Friday, 9 July 2010

What caused the US housing bubble? (Also has UK implications)

A comment on a Real Clear markets article really caught my eye and I repeat it here:

Another Washington Dog & Pony Show.

A sick patient lies in a hospital dying. The doctor sends a nurse into the room to open a window – ostensibly to afford the dying man some fresh air. Over night, the temperature drops below zero and the man freezes to death. The next morning the doctor comes in, looks at the frozen corpse and says, “Ahhhh, too bad - he was a sick man… Oh well, it was 'his body' after all!”

And the point is?

It was not the banks or the markets or the financial institutions that created the housing bubble that burst. The housing bubble was created by Congress to make home ownership more affordable for people who could not afford to own a home. To do that, they enforced a lowering of the standards of traditional rules for lending, that had been in place for decades. And when you lower those kinds of rules, and when you lend money to people who cannot afford to make the payments they begin to default on those loans. And when those people begin to default on loans - loans that were made because the government coerced the banks into making faulty loans by establishing quotas based on qualifications (like color, or gender or neighborhood), other than financial, and then penalizing those banks who failed to make the quotas the Fed set - then the market quickly gets flooded with houses for sale, for short-sale and houses in foreclosure.

When that many houses hit the market all at once, (coincidentally, just about the same time that most of those 5yr teaser rates ended), then the abundance of houses for sale, make prices fall dramatically. And those who were caught short having (in many cases) loaned more on the 1st mortgage than a house was eventually worth when it went into foreclosure; suddenly found out that robbing Peter to pay Paul, when Peter dies first, doesn’t work so well, when you’ve borrowed heavily from Paul! Even when Congress twisted your arm into doing it!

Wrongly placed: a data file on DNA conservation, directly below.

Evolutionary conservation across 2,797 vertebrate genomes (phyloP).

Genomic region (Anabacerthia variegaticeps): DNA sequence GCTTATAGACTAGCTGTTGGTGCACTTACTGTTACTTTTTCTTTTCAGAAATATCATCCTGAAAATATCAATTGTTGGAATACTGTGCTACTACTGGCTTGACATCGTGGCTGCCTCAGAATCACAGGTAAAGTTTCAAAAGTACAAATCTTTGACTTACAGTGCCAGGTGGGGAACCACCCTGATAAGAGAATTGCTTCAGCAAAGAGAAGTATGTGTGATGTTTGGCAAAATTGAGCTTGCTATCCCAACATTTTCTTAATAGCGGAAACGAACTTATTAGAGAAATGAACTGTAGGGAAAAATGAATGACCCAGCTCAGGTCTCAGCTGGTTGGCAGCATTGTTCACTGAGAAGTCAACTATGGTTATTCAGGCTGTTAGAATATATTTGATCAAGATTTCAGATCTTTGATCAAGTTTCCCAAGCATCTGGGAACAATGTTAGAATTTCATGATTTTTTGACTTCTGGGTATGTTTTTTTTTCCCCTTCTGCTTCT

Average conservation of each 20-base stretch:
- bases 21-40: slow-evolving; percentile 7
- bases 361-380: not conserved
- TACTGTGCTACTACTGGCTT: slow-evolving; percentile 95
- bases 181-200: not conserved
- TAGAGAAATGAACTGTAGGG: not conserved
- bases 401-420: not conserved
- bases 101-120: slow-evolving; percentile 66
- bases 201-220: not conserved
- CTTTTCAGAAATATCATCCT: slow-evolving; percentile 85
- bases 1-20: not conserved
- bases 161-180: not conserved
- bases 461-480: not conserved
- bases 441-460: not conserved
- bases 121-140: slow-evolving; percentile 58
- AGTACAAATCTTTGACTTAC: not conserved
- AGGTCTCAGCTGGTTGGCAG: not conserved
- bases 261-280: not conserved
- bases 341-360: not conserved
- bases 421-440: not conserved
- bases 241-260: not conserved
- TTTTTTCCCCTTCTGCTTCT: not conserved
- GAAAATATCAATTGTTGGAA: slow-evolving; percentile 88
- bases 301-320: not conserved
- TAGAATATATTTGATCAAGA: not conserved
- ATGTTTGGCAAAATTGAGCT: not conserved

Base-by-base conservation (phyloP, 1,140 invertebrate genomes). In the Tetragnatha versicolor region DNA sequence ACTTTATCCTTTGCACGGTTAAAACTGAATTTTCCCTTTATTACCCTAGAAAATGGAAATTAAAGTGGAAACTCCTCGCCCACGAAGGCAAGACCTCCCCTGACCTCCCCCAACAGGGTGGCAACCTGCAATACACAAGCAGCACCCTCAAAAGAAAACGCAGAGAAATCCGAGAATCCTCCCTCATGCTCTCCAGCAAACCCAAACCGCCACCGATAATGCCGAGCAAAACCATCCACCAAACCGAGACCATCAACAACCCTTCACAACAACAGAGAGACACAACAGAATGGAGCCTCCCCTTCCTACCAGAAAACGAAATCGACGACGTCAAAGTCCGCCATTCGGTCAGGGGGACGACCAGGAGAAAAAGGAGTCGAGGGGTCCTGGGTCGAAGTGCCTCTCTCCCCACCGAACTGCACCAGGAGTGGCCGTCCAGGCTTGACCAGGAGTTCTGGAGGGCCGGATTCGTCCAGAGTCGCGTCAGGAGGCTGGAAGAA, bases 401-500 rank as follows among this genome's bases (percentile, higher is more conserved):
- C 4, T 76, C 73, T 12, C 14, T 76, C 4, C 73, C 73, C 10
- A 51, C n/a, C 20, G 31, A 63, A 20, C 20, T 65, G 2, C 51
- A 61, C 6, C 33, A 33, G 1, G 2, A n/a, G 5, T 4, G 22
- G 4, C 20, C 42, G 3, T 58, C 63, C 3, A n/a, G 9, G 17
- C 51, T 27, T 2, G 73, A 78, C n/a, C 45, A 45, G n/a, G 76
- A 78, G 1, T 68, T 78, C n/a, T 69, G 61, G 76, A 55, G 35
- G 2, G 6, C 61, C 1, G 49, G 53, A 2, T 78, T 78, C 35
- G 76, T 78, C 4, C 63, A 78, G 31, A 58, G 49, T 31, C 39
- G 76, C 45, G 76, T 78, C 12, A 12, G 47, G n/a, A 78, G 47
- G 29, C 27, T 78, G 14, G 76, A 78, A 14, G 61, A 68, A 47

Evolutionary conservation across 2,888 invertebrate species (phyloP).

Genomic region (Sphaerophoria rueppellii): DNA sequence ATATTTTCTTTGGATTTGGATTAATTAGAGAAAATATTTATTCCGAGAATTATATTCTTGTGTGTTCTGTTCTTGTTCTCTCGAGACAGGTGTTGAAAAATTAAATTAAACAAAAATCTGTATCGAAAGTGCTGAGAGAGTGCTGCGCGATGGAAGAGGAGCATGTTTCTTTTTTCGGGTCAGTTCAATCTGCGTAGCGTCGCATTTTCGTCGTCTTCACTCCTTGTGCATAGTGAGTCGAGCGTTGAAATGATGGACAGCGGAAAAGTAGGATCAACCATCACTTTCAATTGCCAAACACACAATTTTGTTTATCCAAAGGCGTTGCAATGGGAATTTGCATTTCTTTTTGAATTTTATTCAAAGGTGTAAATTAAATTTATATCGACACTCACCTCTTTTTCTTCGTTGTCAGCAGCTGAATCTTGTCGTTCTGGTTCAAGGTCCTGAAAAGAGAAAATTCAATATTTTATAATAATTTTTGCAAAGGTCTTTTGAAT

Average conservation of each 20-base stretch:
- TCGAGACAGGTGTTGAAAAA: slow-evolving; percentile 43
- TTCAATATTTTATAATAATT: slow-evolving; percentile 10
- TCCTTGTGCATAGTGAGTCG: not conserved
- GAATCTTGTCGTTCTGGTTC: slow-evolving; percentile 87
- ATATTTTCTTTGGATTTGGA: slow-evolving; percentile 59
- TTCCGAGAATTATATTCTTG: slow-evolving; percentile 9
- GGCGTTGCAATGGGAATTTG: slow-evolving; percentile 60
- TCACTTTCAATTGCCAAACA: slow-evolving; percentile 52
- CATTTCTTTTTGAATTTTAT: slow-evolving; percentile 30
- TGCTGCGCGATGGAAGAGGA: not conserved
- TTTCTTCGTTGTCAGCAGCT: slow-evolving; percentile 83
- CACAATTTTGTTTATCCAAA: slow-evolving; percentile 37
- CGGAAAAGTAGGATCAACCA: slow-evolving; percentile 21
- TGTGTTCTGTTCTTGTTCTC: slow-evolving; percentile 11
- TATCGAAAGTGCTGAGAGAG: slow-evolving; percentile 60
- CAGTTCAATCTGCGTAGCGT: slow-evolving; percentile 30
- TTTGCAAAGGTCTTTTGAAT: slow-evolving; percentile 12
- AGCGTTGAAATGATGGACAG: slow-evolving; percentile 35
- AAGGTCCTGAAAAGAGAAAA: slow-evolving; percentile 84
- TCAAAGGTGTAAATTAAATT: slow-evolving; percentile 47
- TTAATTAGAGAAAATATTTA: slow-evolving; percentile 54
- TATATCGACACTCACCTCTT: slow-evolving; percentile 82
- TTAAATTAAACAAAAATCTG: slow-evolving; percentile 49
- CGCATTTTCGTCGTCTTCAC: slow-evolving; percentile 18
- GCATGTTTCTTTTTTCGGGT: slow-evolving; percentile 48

So who can you trust these days? The banks or Congress? Maybe neither. But one thing is for sure, this legislation is a complete sham!

When you can't trust the government to work in your best interest, then it is in your best interest to support a government that "really" cares - and isn't just for show. One that owns up to its mistakes and as FDR said, "Confront them frankly" and move forward with some reform that has a chance of making a real difference, and not some show that will put even more of a squeeze on the already shortened money supply! And speaking of FDR - if he'd understood that, we may not have ever had a "Great Depression" !!!

The government created this with regulations put in place for Fannie-Mae and Freddie-Mac and then forced those same rules on the banks too, forcing them to make loans they previously never would have made - in the name of "equality" in lending. Now that all sounds very nice and altruistic - but people are not equal when it comes to their ability to repay loans. No matter how politically correct that sounds - because politics is very often very very wrong!

This Senate Bill does not include Fannie-Mae and Freddie-Mac reforms because;

1) They don’t want to blame this financial disaster on themselves – and conveniently, the public generally doesn't understand the dynamics behind the crisis - so the banks and the financial institutions who have simply done what Congress bade them do, make a very easy target!

2) They probably want to try to do it again, - but this time limit the scope of who loses what and who gets to stand first in line for the bailout money, when the bubble bursts next time.

3) Home ownership for those who cannot (and in many cases will not) afford a home, is still the goal. The theory is that it makes better citizens, when people have a vested interest due to home ownership. And that may be true to a degree, but lowering the standards and subsidizing failure, is not a very ethical, practical or fiscally responsible way to increase home ownership!

Giving away housing to those who cannot afford it is a great way to get re-elected of course! But the people who ultimately have to pay for it are the worse off for their misplaced philanthropy!

The numbers for those who care:

The percentage increase in home ownership during the boom, went from 64% to 69%. Just 5pts. Five percent of out a population of 300-million is 15-million people. Guess how many jobs were lost in the crash? That's right! 15-million.

So, 5% of the population lost their jobs, so another 5% could buy a home they couldn't afford to keep.

Nobody got a home, and we're all worse off for it!

If Washington paid more attention to the numbers than to the window dressing - more of us would be looking out windows instead of looking in!

Watch out America… Here we go again….

"Oooooooh.... Pretty pony!".'

Excellent piece that summarises so much that we know to be true but that the MSM wants to keep from us.

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